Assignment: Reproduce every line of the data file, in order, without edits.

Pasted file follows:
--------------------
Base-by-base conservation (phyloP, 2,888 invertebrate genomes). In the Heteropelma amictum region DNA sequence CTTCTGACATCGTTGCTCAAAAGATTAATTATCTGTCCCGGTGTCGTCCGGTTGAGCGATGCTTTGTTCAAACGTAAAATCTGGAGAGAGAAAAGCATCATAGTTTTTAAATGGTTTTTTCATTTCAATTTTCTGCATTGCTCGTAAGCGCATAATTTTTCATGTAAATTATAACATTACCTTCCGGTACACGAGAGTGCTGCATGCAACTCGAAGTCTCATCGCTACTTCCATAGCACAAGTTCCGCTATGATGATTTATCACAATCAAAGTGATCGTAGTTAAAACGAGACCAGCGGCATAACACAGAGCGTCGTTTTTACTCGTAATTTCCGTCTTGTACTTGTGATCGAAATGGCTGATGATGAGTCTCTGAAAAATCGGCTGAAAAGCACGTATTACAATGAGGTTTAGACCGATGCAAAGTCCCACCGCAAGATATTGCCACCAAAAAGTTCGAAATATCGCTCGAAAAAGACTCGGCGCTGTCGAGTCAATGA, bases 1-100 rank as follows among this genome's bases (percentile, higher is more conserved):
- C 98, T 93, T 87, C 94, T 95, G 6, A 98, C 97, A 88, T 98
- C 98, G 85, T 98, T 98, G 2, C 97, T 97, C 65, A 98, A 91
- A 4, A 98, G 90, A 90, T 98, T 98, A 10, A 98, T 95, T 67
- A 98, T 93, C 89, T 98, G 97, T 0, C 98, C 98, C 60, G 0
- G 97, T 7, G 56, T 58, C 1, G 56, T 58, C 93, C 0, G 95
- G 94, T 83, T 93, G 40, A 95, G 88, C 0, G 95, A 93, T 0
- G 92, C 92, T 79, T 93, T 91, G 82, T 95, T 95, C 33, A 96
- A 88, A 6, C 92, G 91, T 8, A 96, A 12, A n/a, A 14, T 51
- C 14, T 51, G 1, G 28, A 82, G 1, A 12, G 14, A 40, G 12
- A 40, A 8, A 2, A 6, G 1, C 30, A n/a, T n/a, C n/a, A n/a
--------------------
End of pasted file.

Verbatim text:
Base-by-base conservation (phyloP, 2,888 invertebrate genomes). In the Heteropelma amictum region DNA sequence CTTCTGACATCGTTGCTCAAAAGATTAATTATCTGTCCCGGTGTCGTCCGGTTGAGCGATGCTTTGTTCAAACGTAAAATCTGGAGAGAGAAAAGCATCATAGTTTTTAAATGGTTTTTTCATTTCAATTTTCTGCATTGCTCGTAAGCGCATAATTTTTCATGTAAATTATAACATTACCTTCCGGTACACGAGAGTGCTGCATGCAACTCGAAGTCTCATCGCTACTTCCATAGCACAAGTTCCGCTATGATGATTTATCACAATCAAAGTGATCGTAGTTAAAACGAGACCAGCGGCATAACACAGAGCGTCGTTTTTACTCGTAATTTCCGTCTTGTACTTGTGATCGAAATGGCTGATGATGAGTCTCTGAAAAATCGGCTGAAAAGCACGTATTACAATGAGGTTTAGACCGATGCAAAGTCCCACCGCAAGATATTGCCACCAAAAAGTTCGAAATATCGCTCGAAAAAGACTCGGCGCTGTCGAGTCAATGA, bases 1-100 rank as follows among this genome's bases (percentile, higher is more conserved):
- C 98, T 93, T 87, C 94, T 95, G 6, A 98, C 97, A 88, T 98
- C 98, G 85, T 98, T 98, G 2, C 97, T 97, C 65, A 98, A 91
- A 4, A 98, G 90, A 90, T 98, T 98, A 10, A 98, T 95, T 67
- A 98, T 93, C 89, T 98, G 97, T 0, C 98, C 98, C 60, G 0
- G 97, T 7, G 56, T 58, C 1, G 56, T 58, C 93, C 0, G 95
- G 94, T 83, T 93, G 40, A 95, G 88, C 0, G 95, A 93, T 0
- G 92, C 92, T 79, T 93, T 91, G 82, T 95, T 95, C 33, A 96
- A 88, A 6, C 92, G 91, T 8, A 96, A 12, A n/a, A 14, T 51
- C 14, T 51, G 1, G 28, A 82, G 1, A 12, G 14, A 40, G 12
- A 40, A 8, A 2, A 6, G 1, C 30, A n/a, T n/a, C n/a, A n/a